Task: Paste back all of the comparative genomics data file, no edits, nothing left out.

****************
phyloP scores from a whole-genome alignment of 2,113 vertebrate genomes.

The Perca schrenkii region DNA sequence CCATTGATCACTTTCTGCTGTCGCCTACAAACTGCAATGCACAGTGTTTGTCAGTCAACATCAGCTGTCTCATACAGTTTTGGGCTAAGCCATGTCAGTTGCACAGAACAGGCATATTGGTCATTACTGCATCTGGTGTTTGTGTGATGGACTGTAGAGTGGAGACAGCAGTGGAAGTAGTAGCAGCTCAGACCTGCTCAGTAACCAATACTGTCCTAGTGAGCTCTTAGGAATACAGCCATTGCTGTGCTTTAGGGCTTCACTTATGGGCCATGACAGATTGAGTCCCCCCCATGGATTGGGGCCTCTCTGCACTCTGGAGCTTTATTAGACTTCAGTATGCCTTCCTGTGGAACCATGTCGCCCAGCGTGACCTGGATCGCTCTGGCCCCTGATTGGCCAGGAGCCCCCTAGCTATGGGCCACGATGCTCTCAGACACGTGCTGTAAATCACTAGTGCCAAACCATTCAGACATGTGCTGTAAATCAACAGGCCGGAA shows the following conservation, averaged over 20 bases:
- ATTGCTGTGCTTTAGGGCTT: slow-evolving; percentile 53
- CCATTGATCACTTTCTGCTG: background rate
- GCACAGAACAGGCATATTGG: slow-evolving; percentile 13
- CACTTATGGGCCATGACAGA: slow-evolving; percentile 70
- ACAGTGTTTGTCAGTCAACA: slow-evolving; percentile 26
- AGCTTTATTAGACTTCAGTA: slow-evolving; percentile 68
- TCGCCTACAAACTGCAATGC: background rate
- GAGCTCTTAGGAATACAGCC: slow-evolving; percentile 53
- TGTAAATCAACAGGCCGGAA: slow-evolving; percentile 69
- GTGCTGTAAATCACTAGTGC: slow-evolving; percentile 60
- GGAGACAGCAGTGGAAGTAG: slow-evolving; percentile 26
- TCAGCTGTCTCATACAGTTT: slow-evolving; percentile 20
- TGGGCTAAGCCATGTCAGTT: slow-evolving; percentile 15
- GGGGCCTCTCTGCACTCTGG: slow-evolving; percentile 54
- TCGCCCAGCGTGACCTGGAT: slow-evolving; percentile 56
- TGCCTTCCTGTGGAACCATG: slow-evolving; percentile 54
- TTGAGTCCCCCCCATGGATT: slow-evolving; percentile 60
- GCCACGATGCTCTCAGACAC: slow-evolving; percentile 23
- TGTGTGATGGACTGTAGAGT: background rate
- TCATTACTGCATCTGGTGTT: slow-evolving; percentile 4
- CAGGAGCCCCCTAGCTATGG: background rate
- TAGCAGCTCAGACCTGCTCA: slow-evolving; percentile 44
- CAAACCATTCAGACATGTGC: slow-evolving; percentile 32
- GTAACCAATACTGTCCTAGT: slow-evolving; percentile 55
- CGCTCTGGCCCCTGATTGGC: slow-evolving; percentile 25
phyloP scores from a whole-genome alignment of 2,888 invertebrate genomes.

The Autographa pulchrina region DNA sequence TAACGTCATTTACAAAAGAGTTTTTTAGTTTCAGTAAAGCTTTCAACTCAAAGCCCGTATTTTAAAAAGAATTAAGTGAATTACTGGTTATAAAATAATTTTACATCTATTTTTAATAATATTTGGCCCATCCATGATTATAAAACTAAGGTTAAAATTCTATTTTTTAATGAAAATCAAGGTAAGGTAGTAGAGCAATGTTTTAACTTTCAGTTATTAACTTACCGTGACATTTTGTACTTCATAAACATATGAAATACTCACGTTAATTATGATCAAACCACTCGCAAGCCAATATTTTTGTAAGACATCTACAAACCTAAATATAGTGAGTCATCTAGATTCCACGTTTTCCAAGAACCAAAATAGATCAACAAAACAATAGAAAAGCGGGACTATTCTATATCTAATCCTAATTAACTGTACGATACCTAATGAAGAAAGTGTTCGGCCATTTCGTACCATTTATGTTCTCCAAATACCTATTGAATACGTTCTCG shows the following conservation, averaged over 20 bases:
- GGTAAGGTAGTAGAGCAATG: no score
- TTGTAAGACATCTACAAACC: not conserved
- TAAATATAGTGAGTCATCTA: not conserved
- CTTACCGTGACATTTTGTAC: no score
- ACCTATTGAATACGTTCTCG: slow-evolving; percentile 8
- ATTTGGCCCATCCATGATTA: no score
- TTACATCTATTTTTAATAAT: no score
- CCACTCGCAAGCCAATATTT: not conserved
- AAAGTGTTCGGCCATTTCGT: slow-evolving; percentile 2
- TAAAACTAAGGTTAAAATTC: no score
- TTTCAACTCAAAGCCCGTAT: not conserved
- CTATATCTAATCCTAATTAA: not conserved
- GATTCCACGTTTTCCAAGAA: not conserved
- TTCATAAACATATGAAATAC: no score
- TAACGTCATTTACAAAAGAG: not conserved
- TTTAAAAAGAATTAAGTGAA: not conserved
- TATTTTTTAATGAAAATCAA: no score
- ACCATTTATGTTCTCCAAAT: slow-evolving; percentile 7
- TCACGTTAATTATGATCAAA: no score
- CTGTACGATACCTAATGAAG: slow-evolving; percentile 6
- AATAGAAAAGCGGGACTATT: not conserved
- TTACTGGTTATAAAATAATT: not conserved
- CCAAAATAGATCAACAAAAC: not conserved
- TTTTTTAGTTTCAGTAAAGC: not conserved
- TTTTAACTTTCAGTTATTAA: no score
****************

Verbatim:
phyloP scores from a whole-genome alignment of 2,113 vertebrate genomes.

The Perca schrenkii region DNA sequence CCATTGATCACTTTCTGCTGTCGCCTACAAACTGCAATGCACAGTGTTTGTCAGTCAACATCAGCTGTCTCATACAGTTTTGGGCTAAGCCATGTCAGTTGCACAGAACAGGCATATTGGTCATTACTGCATCTGGTGTTTGTGTGATGGACTGTAGAGTGGAGACAGCAGTGGAAGTAGTAGCAGCTCAGACCTGCTCAGTAACCAATACTGTCCTAGTGAGCTCTTAGGAATACAGCCATTGCTGTGCTTTAGGGCTTCACTTATGGGCCATGACAGATTGAGTCCCCCCCATGGATTGGGGCCTCTCTGCACTCTGGAGCTTTATTAGACTTCAGTATGCCTTCCTGTGGAACCATGTCGCCCAGCGTGACCTGGATCGCTCTGGCCCCTGATTGGCCAGGAGCCCCCTAGCTATGGGCCACGATGCTCTCAGACACGTGCTGTAAATCACTAGTGCCAAACCATTCAGACATGTGCTGTAAATCAACAGGCCGGAA shows the following conservation, averaged over 20 bases:
- ATTGCTGTGCTTTAGGGCTT: slow-evolving; percentile 53
- CCATTGATCACTTTCTGCTG: background rate
- GCACAGAACAGGCATATTGG: slow-evolving; percentile 13
- CACTTATGGGCCATGACAGA: slow-evolving; percentile 70
- ACAGTGTTTGTCAGTCAACA: slow-evolving; percentile 26
- AGCTTTATTAGACTTCAGTA: slow-evolving; percentile 68
- TCGCCTACAAACTGCAATGC: background rate
- GAGCTCTTAGGAATACAGCC: slow-evolving; percentile 53
- TGTAAATCAACAGGCCGGAA: slow-evolving; percentile 69
- GTGCTGTAAATCACTAGTGC: slow-evolving; percentile 60
- GGAGACAGCAGTGGAAGTAG: slow-evolving; percentile 26
- TCAGCTGTCTCATACAGTTT: slow-evolving; percentile 20
- TGGGCTAAGCCATGTCAGTT: slow-evolving; percentile 15
- GGGGCCTCTCTGCACTCTGG: slow-evolving; percentile 54
- TCGCCCAGCGTGACCTGGAT: slow-evolving; percentile 56
- TGCCTTCCTGTGGAACCATG: slow-evolving; percentile 54
- TTGAGTCCCCCCCATGGATT: slow-evolving; percentile 60
- GCCACGATGCTCTCAGACAC: slow-evolving; percentile 23
- TGTGTGATGGACTGTAGAGT: background rate
- TCATTACTGCATCTGGTGTT: slow-evolving; percentile 4
- CAGGAGCCCCCTAGCTATGG: background rate
- TAGCAGCTCAGACCTGCTCA: slow-evolving; percentile 44
- CAAACCATTCAGACATGTGC: slow-evolving; percentile 32
- GTAACCAATACTGTCCTAGT: slow-evolving; percentile 55
- CGCTCTGGCCCCTGATTGGC: slow-evolving; percentile 25
phyloP scores from a whole-genome alignment of 2,888 invertebrate genomes.

The Autographa pulchrina region DNA sequence TAACGTCATTTACAAAAGAGTTTTTTAGTTTCAGTAAAGCTTTCAACTCAAAGCCCGTATTTTAAAAAGAATTAAGTGAATTACTGGTTATAAAATAATTTTACATCTATTTTTAATAATATTTGGCCCATCCATGATTATAAAACTAAGGTTAAAATTCTATTTTTTAATGAAAATCAAGGTAAGGTAGTAGAGCAATGTTTTAACTTTCAGTTATTAACTTACCGTGACATTTTGTACTTCATAAACATATGAAATACTCACGTTAATTATGATCAAACCACTCGCAAGCCAATATTTTTGTAAGACATCTACAAACCTAAATATAGTGAGTCATCTAGATTCCACGTTTTCCAAGAACCAAAATAGATCAACAAAACAATAGAAAAGCGGGACTATTCTATATCTAATCCTAATTAACTGTACGATACCTAATGAAGAAAGTGTTCGGCCATTTCGTACCATTTATGTTCTCCAAATACCTATTGAATACGTTCTCG shows the following conservation, averaged over 20 bases:
- GGTAAGGTAGTAGAGCAATG: no score
- TTGTAAGACATCTACAAACC: not conserved
- TAAATATAGTGAGTCATCTA: not conserved
- CTTACCGTGACATTTTGTAC: no score
- ACCTATTGAATACGTTCTCG: slow-evolving; percentile 8
- ATTTGGCCCATCCATGATTA: no score
- TTACATCTATTTTTAATAAT: no score
- CCACTCGCAAGCCAATATTT: not conserved
- AAAGTGTTCGGCCATTTCGT: slow-evolving; percentile 2
- TAAAACTAAGGTTAAAATTC: no score
- TTTCAACTCAAAGCCCGTAT: not conserved
- CTATATCTAATCCTAATTAA: not conserved
- GATTCCACGTTTTCCAAGAA: not conserved
- TTCATAAACATATGAAATAC: no score
- TAACGTCATTTACAAAAGAG: not conserved
- TTTAAAAAGAATTAAGTGAA: not conserved
- TATTTTTTAATGAAAATCAA: no score
- ACCATTTATGTTCTCCAAAT: slow-evolving; percentile 7
- TCACGTTAATTATGATCAAA: no score
- CTGTACGATACCTAATGAAG: slow-evolving; percentile 6
- AATAGAAAAGCGGGACTATT: not conserved
- TTACTGGTTATAAAATAATT: not conserved
- CCAAAATAGATCAACAAAAC: not conserved
- TTTTTTAGTTTCAGTAAAGC: not conserved
- TTTTAACTTTCAGTTATTAA: no score